Re: Tech Writer Lawsuit

Subject: Re: Tech Writer Lawsuit
From: John Hedtke <john -at- hedtke -dot- com>
To: techwr-l -at- lists -dot- techwr-l -dot- com
Date: Wed, 21 May 2008 18:36:11 -0700

It's been interesting watching the discussion
about the Sun lawsuit. In the rush to blame the
STC for not getting involved, there appear to be
a number of things that people are overlooking.

First and foremost, the merits of this case, or
any other case, are not going to be determined by
a few column inches in the news. The causes for
action for any lawsuit must be specific, they
must cite legal precedents, and they are lengthy
and complex. It's not uncommon for the initial
statement of cause for action to run over 100
pages. Furthermore, the language used and, more
importantly, the legal interpretation of that
language is not something that's particularly clear to non-lawyers, either.

Let's say A wants to sue B for something,
anything. The choices of how to craft the causes
for action are many and varied and rely on such
things as the facts of the case, the plaintiff's
preferences, the lawyer's preferences and
recommendations, the statutes that control, the
desired outcomes, the amount of risk involved,
the potential costs, the venue that the action is
being filed in, the case law that affects those
statutes, the corporate law that may affect the
interpretation of the statutes and the case law,
and half a dozen other factors, none of which any
of us can determine from the one article we've seen.

Even from the reporting in the article, there are
clearly a number of different issues that are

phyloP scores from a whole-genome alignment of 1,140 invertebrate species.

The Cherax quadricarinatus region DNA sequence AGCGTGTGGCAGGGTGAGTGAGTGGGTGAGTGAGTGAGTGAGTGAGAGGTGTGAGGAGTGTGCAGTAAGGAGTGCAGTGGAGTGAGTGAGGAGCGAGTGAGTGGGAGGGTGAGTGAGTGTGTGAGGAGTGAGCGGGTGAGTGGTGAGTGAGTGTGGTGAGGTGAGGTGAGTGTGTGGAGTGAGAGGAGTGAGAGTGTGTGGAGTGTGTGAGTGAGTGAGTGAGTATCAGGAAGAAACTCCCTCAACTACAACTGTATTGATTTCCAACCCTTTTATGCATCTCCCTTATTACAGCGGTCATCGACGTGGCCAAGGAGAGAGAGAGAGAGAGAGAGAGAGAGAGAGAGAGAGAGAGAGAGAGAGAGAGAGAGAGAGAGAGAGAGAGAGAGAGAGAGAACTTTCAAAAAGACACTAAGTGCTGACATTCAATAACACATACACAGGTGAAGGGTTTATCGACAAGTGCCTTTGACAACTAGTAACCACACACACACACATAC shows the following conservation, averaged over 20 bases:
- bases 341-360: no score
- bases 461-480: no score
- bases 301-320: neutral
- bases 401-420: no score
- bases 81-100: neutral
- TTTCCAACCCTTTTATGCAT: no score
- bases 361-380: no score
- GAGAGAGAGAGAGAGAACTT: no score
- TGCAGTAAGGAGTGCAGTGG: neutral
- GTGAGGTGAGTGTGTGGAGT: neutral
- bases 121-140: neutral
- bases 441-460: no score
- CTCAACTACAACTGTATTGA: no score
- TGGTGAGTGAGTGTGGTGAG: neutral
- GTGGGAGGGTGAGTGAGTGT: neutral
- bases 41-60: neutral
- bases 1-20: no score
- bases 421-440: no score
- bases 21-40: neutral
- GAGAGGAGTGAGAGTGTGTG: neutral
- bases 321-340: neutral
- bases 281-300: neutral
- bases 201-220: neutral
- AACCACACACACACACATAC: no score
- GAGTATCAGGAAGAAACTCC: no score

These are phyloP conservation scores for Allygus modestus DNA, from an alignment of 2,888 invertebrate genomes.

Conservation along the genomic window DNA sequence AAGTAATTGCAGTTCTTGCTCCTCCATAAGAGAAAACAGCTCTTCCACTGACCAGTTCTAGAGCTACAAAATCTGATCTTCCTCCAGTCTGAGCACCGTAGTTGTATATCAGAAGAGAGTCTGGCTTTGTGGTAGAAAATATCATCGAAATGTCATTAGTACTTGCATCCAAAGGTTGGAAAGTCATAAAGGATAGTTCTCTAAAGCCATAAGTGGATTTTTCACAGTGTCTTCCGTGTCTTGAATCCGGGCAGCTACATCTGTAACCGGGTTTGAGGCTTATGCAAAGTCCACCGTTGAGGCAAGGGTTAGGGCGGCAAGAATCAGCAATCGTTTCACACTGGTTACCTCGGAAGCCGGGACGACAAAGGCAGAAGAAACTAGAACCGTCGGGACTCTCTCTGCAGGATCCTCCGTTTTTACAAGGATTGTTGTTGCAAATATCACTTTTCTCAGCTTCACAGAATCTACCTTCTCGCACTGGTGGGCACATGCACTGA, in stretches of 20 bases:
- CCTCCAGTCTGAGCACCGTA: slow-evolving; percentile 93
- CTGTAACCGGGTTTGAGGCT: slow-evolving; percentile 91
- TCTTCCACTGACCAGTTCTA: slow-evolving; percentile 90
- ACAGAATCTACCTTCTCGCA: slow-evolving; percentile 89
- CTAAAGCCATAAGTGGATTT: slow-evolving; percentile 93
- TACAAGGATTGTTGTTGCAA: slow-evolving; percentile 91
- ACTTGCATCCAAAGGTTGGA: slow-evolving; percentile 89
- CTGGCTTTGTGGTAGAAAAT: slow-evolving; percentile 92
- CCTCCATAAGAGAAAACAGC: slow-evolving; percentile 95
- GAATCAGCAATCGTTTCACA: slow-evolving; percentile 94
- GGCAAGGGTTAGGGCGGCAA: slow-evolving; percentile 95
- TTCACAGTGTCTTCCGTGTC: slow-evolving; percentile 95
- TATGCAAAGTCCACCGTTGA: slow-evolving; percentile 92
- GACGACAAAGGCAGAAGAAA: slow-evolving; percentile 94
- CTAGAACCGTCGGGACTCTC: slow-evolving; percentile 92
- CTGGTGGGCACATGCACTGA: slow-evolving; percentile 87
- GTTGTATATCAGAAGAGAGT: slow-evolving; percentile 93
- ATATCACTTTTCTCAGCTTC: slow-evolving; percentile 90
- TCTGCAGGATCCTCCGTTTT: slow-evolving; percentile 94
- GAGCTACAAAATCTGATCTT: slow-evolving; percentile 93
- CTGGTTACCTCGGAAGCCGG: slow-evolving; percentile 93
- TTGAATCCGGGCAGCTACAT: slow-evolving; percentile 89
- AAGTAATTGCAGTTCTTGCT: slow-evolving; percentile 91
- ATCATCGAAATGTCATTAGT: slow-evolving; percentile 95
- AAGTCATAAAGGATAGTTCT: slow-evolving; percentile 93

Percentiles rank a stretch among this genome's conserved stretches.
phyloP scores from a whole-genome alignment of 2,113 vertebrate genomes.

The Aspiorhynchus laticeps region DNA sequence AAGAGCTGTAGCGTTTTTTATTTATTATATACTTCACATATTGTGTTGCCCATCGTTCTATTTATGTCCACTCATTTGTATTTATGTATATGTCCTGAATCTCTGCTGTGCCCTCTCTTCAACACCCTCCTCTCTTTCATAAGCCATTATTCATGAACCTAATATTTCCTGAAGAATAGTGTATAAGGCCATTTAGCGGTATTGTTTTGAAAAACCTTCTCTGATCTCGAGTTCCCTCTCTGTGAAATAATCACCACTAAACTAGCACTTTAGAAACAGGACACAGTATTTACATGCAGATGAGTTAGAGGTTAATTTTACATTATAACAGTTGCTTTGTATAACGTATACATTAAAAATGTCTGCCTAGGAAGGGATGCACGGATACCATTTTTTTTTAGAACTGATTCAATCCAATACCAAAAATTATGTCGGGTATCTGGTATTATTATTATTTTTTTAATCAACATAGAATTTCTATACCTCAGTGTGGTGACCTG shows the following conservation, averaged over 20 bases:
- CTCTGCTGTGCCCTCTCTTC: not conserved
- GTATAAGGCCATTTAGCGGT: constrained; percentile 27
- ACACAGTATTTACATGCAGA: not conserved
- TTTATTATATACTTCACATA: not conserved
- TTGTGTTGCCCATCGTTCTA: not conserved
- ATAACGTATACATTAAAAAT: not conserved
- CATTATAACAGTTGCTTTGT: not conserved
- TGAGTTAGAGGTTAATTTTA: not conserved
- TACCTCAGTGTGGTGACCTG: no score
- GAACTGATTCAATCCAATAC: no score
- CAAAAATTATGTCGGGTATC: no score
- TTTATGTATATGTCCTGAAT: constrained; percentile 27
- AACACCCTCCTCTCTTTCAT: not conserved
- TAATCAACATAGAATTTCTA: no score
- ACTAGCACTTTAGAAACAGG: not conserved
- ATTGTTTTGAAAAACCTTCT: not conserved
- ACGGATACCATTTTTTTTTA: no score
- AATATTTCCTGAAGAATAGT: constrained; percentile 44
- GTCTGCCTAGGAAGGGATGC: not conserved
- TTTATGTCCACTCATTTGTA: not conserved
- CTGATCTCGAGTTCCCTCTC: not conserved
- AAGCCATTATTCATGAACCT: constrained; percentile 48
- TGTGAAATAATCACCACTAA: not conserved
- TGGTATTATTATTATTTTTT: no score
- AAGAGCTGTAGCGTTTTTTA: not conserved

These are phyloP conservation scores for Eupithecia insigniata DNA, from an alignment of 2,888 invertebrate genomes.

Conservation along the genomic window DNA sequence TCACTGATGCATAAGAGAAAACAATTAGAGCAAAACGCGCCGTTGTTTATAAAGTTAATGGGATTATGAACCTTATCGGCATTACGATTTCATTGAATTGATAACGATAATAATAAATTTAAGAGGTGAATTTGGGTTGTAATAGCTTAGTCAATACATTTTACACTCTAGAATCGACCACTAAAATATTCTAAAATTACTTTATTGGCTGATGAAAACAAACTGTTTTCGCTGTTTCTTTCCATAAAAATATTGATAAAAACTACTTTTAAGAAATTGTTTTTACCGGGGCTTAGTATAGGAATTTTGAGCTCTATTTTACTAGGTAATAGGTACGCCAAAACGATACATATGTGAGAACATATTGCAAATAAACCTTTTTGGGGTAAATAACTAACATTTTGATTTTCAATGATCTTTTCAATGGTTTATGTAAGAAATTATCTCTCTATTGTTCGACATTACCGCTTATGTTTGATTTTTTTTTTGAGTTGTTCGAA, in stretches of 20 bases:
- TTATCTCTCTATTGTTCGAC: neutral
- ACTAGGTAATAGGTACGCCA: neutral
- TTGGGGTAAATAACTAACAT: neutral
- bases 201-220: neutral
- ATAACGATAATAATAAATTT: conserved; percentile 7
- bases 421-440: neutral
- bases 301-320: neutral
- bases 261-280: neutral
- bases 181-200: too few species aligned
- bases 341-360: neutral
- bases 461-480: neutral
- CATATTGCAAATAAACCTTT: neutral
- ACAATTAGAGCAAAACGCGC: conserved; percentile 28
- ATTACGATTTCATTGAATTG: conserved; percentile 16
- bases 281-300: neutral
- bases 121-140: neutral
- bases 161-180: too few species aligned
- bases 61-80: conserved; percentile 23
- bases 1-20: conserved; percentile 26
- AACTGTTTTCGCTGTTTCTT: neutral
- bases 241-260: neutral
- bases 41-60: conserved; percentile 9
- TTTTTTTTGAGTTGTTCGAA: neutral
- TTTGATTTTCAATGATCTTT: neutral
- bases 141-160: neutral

going to be complex determinations made through
the discovery process. It is entirely possible
that this particular case could be determined by
the precise interpretation of a given word or
phrase in the controlling statutes, which--and
this may be the surprising part for many
people--could prove to be something completely
different from the labor law that's being quoted
and may not even be California statutes. It works
like that: precedent can be set in what appears
to be a completely unrelated case that links two
seemingly dissimilar things. There's no telling.
In that regard, it would be impossible for the
STC to express any opinion about the case because
we don't even know what the cause of action is,
nor what the merits of the case may be.

Second, who's got "right" on their side? I don't
know. You don't know. The STC sure as hell
doesn't know. Both the plaintiff and the
defendant are presenting mutually exclusive and
potentially equally valid explanations for the
circumstances. Choosing one side over the other
is equally impossible. What if one side's
explanation of the facts is absolutely true and
the other side's is absolutely false? Regardless
of which side it was, it'd be embarrassing for
the STC to have backed that one side over the
other and would be a pile of negative PR, not the
positive PR that we'd like. We could potentially
offend a lot of members or a lot of companies or
(most likely) both all at once. It'd be bad.

Third, even assuming anyone knew who had the